Lawyers in Italy have now fired their best shots at Amanda Knox, the Seattle exchange student accused of killing her British roommate, explaining the murder of Meredith Kercher in terms of saint vs. sinner. In final arguments, Perugia's public prosecutor Giuliano Mignini said the American slit her roommate's throat on the night of Nov. 1, 2007, driven by sexual desire and alpha-female competitiveness. Asking for a life sentence with nine months' isolation, Mignini said "La Knox" wanted a sex "game" and used her feminine wiles to manipulate two besotted young men one of whom is already convicted, the other on trial with her into restraining Kercher while she plunged a kitchen knife into her neck.
"Probably she would have insulted Meredith," Mignini said, reconstructing the event with representatives of the U.S. embassy seated silently a few feet behind the defense table. "And she probably said, 'You are always behaving like a little saint. Now we will show you, and now we will make you have sex!'"
Elaborating the saint-sinner theme later, an Italian civil lawyer arguing for millions in damages against the American called Knox a "Luciferina ... dirty in her soul," who is "beautiful in her looks but also sly and intelligent. Is she the good-looking, charming, clean white face we see here today? Keep in mind that the girl we see is a girl that has been changed by two years in prison."
As he spoke, Knox, whose compulsive journal-writing in the early days of her incarceration inadvertently provided authorities and media 300 pages of a "prison diary" to examine for clues to her mentality, scribbled on a legal pad, "In prison, you do not become a beautiful person unless you have an inner light that guides you." Italian photographers captured her note-to-self.
The third person involved, Rudy Guede, left a mountain of physical evidence including fingerprints, footprints and DNA on Kercher's body, but the material evidence against Knox and boyfriend Raffaele Sollecito consists of just two elements: a microscopic speck of Sollecito's DNA on a bra clasp that was apparently sliced off Kercher's back during the attack and another speck of biological substance compatible with Kercher on a kitchen knife picked by police at random from Sollecito's drawers after his arrest, with Knox's DNA on the handle. Prosecutors say the two college students spent a sleepless night at the crime scene scrubbing away their tracks.
As for Knox's defenders, since the early days in the case, American lawyers and experts have criticized the evidence. New to that chorus is Greg Hampikian, chief of the Idaho branch of the Innocence Project, who released a report to TIME saying the knife and bra clasp evidence against Knox are meaningless under prevailing standards in U.S. courts. Kercher's bra clasp, discovered at the scene of the murder six weeks later and revealed to the press the morning after a defense expert demolished other material evidence on a national television show, "cannot reliably be interpreted to show that Sollecito's DNA was on the bra clasp at the time of the murder" and therefore "does not constitute credible evidence," Hampikian wrote.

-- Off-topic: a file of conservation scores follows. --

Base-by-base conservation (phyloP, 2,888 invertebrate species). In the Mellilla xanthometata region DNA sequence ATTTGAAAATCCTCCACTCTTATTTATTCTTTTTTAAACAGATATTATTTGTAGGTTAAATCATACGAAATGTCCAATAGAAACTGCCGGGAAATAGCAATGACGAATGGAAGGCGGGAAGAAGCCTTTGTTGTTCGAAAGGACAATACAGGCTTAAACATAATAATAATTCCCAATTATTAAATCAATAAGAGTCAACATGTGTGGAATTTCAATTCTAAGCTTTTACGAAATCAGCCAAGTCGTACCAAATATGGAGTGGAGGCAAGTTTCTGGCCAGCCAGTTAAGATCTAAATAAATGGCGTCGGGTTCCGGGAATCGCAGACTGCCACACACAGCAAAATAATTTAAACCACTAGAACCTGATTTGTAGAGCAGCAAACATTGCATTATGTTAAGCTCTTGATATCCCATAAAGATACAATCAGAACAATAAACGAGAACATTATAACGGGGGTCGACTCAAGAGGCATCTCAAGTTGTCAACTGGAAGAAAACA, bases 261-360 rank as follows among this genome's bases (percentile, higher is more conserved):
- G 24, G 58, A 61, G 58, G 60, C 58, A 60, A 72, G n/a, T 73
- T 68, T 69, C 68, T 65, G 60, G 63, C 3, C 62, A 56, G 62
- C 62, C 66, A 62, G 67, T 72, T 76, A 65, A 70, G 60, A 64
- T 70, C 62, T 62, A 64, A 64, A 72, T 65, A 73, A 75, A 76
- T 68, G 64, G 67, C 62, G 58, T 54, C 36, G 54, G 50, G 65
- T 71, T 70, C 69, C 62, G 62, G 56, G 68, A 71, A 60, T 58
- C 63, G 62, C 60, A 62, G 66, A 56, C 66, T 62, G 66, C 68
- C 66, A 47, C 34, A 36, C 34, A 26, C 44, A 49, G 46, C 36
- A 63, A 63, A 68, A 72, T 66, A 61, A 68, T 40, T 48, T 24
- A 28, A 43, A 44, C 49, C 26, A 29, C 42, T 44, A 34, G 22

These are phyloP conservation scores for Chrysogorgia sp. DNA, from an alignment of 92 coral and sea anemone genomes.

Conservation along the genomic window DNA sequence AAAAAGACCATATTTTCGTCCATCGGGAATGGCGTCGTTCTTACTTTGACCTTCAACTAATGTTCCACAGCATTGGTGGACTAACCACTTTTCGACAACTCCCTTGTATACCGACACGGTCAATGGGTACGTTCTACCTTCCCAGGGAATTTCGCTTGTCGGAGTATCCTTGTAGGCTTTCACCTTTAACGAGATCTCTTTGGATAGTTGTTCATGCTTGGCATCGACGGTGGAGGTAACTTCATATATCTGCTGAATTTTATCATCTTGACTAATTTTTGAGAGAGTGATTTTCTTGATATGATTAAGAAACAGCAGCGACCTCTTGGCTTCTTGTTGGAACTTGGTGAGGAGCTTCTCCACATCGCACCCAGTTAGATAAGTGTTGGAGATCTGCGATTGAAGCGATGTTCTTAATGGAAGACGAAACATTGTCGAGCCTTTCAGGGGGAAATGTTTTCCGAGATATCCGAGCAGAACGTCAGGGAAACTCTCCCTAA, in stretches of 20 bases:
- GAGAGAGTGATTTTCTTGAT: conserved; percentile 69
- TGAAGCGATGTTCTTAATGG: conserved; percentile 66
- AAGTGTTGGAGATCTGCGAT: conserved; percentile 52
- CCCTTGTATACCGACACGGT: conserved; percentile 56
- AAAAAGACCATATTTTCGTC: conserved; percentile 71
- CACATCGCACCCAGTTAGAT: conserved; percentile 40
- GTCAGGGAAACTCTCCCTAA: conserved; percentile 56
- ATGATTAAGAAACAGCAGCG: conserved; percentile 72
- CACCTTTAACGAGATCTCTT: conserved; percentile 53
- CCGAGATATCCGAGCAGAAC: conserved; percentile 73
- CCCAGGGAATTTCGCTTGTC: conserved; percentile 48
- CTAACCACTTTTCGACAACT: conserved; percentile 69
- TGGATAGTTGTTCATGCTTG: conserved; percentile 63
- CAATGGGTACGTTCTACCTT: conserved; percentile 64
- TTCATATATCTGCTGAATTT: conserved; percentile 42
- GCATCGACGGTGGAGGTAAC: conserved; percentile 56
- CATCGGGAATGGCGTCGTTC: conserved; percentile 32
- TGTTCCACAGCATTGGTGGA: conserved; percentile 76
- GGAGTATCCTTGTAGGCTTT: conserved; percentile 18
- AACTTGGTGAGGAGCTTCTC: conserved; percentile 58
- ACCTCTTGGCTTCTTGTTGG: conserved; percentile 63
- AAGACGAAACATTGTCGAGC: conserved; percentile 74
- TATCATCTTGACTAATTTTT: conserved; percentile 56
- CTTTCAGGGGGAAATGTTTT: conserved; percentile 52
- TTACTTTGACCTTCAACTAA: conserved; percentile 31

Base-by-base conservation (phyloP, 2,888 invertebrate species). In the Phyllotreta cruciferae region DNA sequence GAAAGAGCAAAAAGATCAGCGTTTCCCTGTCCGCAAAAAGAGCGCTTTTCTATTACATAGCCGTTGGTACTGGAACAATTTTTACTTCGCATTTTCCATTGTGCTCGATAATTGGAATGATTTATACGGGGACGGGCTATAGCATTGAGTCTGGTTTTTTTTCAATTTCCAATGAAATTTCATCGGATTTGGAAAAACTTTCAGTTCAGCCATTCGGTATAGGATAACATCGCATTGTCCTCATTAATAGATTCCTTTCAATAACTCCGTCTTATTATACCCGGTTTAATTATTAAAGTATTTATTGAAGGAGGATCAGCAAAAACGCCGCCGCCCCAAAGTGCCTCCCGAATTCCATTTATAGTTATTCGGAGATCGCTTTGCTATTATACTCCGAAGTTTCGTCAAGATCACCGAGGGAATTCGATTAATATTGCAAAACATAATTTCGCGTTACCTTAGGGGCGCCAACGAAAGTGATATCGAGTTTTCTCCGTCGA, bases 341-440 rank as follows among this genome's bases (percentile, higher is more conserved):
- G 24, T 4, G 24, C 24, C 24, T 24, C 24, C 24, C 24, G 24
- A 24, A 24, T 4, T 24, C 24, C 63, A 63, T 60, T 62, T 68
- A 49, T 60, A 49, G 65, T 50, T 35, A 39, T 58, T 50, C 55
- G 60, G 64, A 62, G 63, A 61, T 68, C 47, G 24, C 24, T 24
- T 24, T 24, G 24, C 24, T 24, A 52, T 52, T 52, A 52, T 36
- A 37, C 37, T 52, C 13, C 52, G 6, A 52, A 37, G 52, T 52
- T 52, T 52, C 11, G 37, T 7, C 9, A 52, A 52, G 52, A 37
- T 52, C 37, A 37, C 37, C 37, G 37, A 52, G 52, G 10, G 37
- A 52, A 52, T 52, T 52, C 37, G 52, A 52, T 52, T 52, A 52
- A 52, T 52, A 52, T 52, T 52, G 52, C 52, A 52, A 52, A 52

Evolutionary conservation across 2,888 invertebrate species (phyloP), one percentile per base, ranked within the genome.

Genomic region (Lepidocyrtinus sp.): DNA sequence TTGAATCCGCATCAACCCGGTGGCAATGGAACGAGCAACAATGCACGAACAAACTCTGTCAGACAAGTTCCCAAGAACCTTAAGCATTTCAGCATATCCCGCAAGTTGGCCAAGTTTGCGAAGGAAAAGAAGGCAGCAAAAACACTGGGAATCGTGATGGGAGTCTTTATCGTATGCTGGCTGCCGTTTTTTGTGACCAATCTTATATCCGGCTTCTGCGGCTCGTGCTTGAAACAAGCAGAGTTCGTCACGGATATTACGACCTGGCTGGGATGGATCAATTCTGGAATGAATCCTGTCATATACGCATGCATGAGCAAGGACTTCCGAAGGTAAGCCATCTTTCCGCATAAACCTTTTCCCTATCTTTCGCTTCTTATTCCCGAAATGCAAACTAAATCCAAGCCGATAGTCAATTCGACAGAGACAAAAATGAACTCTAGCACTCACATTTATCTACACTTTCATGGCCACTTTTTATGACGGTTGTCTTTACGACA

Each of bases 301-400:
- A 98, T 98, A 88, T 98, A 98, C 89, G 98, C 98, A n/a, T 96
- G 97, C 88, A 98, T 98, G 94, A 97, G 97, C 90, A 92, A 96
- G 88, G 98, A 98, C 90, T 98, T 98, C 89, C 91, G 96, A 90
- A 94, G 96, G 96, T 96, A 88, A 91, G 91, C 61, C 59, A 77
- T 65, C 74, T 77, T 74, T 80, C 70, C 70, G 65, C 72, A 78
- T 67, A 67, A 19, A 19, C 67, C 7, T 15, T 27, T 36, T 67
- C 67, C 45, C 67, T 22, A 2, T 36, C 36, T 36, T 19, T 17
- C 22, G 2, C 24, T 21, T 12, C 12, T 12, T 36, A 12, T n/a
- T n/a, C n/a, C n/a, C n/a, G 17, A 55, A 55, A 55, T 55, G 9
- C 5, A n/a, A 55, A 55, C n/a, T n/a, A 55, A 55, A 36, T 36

As for the kitchen knife, Hampikian said the amount of biological material on it was so tiny that it was consumed in one test and cannot be retested a prerequisite for evidence in U.S. courts suggesting its presence was due to contamination from previous tests involving Kercher's DNA in the highly sensitive machines.
The defense has already presented similar arguments from Italian experts, but they have never been able to erase what remains the most critical piece of evidence against Knox: her own words. During police questioning four days after the murder, she broke down in tears and said she thought she might have been inside the house listening to her friend's final screams. She also falsely accused her boss, a bar owner, of the killing. She wrote that version of events down after first describing it but has since said she invented it after police physically and verbally abused her. The Italian prosecutor filed defamation charges against her family last week for making the same claim.
For Americans since Nathaniel Hawthorne, Perugia has been a disorienting place, with steep, winding alleys leading to brick dead ends or unexpected sky and mountain vistas. Guilty or not, Amanda Knox, the pot-smoking, alt Holly Golightly from Seattle, certainly lost her way. "I am looking and hoping for a positive outcome," her father Curt Knox told TIME in court. "There is the obvious possibility of her being found guilty, but as we listen to the defense closing arguments, we feel more positive."
The world will soon know whether the prosecutor's saint-vs.-sinner theory has convinced the two Perugini judges and six citizens who have been watching the case with impassive faces for nearly a year. By Dec. 4, the jury will be responsible for unraveling a Gordian knot of science, superstition, logic and prejudice. They have not requested lodging, indicating that, as of today at least, they don't expect their deliberations to take more than a day.
With reporting by Giulia Alagna / Perugia.